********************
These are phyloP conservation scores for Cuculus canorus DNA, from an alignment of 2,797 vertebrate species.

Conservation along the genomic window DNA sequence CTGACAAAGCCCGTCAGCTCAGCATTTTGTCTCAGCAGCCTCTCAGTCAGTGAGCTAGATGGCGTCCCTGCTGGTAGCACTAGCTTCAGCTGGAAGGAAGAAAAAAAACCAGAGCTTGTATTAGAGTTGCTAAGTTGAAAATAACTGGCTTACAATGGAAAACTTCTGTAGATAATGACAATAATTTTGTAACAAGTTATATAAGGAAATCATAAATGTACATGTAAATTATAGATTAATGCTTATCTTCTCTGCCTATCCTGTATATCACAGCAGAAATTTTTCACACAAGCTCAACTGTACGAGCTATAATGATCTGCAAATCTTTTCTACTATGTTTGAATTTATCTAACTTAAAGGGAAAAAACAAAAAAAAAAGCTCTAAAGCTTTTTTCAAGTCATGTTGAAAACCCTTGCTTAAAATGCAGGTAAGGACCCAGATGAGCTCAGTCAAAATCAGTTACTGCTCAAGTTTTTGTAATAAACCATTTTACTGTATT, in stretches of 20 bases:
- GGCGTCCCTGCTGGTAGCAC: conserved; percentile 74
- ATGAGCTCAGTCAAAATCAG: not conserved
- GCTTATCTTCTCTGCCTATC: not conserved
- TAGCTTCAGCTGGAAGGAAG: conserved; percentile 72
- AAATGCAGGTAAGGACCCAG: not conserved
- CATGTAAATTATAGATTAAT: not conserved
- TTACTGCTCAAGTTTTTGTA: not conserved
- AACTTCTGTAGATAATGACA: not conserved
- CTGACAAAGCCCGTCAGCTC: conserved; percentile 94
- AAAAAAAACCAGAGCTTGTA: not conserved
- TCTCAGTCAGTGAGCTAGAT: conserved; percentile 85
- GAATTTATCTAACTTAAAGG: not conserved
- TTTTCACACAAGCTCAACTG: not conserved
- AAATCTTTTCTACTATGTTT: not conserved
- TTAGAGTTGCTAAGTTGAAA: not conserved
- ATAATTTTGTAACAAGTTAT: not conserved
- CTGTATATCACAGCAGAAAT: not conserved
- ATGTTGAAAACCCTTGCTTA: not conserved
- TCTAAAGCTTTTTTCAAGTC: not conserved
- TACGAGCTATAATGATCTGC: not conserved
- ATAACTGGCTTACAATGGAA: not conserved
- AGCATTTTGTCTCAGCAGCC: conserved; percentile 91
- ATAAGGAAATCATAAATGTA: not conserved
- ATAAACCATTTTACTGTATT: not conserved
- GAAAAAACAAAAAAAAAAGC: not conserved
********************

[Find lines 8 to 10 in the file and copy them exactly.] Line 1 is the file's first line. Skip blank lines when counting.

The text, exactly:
- CATGTAAATTATAGATTAAT: not conserved
- TTACTGCTCAAGTTTTTGTA: not conserved
- AACTTCTGTAGATAATGACA: not conserved